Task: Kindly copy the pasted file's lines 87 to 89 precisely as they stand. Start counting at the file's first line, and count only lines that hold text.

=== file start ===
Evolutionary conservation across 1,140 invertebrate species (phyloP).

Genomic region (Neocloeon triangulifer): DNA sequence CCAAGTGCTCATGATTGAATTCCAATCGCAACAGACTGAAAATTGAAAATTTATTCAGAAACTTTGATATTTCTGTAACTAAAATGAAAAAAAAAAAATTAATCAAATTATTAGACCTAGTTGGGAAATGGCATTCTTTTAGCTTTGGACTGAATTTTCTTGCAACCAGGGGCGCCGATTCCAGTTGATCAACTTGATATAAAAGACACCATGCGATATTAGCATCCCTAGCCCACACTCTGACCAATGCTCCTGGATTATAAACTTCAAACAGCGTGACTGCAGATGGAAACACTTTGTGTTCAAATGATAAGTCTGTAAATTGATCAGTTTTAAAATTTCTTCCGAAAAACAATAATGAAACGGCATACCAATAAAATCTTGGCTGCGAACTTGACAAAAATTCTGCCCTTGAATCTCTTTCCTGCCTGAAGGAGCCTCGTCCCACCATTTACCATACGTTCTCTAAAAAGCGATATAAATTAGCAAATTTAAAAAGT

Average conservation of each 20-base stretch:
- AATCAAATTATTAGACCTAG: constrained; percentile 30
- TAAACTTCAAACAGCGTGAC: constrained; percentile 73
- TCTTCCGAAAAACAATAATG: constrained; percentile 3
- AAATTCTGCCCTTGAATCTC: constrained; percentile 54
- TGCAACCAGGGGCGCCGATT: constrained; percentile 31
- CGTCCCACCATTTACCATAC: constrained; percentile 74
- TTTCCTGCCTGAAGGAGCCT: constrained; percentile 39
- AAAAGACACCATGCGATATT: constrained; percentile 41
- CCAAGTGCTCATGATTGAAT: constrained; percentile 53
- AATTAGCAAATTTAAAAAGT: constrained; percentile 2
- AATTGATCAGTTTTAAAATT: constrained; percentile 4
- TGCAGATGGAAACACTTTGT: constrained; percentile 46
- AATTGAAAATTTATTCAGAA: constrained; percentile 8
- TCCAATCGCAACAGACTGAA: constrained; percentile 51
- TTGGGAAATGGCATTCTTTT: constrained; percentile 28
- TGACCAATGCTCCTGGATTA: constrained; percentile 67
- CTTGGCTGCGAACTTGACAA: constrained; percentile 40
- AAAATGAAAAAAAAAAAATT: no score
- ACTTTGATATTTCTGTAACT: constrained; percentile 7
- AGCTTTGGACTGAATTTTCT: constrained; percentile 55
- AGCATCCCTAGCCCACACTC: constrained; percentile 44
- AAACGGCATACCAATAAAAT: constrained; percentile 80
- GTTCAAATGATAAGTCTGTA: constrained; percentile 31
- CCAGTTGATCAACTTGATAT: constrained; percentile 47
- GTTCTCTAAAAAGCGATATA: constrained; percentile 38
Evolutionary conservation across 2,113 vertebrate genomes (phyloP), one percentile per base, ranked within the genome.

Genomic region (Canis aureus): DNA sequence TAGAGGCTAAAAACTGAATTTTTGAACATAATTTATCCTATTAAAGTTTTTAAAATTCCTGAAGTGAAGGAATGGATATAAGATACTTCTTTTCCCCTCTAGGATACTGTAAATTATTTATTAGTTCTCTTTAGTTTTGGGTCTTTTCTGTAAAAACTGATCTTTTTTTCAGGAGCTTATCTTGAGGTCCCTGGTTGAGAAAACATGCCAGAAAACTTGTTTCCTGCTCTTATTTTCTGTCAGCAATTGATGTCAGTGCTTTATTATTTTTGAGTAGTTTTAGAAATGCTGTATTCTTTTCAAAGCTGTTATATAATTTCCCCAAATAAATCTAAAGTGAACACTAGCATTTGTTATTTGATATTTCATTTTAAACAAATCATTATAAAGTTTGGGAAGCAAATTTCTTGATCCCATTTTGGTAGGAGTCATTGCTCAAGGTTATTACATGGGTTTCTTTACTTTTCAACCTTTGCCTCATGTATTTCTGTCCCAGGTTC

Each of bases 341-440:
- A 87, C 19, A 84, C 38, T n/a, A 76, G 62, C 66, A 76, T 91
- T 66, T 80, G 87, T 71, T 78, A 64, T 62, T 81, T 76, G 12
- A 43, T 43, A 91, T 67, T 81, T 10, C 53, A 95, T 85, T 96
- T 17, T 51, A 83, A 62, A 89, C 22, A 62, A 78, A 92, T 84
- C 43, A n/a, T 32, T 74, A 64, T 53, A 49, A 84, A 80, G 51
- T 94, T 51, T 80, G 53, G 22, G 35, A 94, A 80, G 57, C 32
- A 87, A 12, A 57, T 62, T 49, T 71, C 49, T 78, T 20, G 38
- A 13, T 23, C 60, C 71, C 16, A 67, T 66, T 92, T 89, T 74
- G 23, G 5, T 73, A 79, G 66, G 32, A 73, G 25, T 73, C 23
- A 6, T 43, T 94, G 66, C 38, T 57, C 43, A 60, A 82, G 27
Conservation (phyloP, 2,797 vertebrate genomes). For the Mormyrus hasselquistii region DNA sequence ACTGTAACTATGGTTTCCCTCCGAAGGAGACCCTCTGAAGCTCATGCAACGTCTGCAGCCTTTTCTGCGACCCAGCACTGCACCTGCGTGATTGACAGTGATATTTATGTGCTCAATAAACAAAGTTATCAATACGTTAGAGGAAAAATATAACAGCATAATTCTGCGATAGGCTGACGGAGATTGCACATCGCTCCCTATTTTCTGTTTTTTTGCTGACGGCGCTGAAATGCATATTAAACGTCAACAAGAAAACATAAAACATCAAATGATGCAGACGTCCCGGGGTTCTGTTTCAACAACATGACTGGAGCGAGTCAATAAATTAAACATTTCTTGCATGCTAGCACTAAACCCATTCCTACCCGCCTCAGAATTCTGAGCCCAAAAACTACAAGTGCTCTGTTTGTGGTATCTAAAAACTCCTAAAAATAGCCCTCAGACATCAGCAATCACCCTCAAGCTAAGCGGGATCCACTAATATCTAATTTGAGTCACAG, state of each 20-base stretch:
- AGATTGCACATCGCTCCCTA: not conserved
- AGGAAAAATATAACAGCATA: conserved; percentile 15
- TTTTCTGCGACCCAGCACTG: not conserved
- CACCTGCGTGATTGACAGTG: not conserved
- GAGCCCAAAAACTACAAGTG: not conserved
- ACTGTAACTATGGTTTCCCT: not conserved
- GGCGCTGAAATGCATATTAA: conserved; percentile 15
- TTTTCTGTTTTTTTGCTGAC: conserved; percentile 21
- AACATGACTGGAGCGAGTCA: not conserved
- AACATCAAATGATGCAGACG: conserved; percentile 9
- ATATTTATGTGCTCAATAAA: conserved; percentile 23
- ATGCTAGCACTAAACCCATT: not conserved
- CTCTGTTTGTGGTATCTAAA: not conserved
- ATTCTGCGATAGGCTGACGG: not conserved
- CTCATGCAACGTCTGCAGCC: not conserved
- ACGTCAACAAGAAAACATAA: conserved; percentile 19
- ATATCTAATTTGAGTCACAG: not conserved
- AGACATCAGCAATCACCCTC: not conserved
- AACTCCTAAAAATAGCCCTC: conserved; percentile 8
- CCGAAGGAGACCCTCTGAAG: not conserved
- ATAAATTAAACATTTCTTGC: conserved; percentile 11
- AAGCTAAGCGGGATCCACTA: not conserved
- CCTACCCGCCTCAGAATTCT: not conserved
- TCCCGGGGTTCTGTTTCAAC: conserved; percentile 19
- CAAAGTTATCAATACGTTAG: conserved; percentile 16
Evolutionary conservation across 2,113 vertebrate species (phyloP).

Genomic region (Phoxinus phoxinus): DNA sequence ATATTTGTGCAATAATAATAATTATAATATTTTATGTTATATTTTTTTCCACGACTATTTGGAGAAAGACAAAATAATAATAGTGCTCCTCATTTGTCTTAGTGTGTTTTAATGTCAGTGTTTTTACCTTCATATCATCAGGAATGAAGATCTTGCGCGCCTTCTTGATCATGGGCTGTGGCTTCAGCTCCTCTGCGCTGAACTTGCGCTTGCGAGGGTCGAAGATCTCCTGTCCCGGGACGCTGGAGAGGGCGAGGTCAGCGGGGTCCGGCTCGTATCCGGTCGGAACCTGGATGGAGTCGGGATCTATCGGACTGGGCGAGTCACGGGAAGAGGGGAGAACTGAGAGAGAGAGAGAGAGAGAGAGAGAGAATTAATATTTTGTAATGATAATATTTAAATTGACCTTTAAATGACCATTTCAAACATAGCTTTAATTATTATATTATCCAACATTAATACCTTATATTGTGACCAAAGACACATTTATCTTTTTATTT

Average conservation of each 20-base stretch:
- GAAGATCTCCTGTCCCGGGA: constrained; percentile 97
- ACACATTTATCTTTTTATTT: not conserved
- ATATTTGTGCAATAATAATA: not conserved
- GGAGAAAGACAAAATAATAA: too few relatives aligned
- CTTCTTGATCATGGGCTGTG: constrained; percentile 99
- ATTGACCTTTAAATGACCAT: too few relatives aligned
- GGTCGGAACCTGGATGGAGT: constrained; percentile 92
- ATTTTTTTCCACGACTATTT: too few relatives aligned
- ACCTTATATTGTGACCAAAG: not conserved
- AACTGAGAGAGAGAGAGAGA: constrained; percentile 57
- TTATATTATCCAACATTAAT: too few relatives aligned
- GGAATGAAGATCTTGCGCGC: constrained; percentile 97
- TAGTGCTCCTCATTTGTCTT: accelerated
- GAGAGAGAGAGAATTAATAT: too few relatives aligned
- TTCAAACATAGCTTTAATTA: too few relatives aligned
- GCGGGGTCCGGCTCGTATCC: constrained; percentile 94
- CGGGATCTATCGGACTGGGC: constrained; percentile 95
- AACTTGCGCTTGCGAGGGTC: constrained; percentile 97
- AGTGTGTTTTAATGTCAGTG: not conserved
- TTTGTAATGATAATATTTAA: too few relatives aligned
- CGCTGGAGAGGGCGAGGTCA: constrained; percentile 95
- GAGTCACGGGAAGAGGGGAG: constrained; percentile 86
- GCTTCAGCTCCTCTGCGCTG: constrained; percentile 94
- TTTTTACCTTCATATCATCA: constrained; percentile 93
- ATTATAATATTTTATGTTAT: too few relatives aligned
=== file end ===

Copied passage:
- CGGGATCTATCGGACTGGGC: constrained; percentile 95
- AACTTGCGCTTGCGAGGGTC: constrained; percentile 97
- AGTGTGTTTTAATGTCAGTG: not conserved